Today, the main threats to the American alligator are habitat loss and degradation. Encroachment of human development on unprotected wetland areas is removing suitable habitat for this species. In addition, pollution is also having a detrimental effect, with low reproductive success and deformities exhibited by alligators exposed to high concentrations of contaminants (2).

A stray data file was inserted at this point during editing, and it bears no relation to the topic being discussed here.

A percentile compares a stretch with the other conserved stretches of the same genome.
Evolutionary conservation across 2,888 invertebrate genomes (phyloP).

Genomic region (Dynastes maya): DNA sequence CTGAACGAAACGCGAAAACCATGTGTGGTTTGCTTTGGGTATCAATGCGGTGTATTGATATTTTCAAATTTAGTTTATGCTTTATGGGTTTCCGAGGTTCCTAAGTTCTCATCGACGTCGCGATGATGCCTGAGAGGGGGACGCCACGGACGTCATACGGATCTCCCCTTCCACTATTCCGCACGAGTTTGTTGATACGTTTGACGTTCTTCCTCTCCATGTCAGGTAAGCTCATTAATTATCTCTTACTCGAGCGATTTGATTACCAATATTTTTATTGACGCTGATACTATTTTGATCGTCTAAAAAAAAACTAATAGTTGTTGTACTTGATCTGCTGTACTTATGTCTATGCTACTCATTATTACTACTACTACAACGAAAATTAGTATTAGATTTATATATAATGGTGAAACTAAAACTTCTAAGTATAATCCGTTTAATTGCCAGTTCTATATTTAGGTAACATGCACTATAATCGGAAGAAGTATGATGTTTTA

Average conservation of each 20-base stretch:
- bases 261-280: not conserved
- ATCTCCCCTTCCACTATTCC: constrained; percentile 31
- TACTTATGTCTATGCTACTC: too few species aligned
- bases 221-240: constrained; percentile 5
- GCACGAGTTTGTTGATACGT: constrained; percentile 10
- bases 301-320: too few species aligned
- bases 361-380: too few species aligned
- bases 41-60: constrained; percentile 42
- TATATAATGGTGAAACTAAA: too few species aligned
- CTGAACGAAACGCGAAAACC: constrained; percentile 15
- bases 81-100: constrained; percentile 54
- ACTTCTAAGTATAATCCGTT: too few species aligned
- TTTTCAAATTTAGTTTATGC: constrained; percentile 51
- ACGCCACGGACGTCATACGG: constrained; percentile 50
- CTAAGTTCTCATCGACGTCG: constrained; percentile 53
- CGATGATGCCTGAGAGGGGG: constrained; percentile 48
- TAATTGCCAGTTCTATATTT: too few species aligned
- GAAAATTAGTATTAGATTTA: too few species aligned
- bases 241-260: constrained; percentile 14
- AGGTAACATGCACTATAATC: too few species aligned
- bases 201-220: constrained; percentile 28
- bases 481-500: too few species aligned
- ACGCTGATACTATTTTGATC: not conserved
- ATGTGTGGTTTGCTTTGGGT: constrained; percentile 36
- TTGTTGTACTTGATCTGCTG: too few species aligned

The American alligator’s remarkable recovery is an excellent example of a conservation success story.  A law passed in 1967 classified this species as endangered, providing formal recognition of its precarious status. Subsequently, in 1973, the American alligator was listed on the newly passed Endangered Species Act, prohibiting all hunting. As the numbers began to recover, monitoring programs were set-up by State wildlife agencies to ensure a continued population increase. By 1987, the population was considered fully recovered and removed from the endangered species list (4). Despite it’s recovery, the American alligator remains listed on Appendix II of the Convention on International Trade in Endangered Species (CITES), which ensures that trade in products from this species is controlled through the use of permits and quotas (3). It is also still listed by the Fish and Wildlife Service under the Endangered Species Act as “Threatened due to similarity of appearance” The purpose of this regulation is to protect related, “look-alike”, endangered species such as some crocodiles and caimans, which may be hunted illegally, and the products passed off as coming from American alligators (4).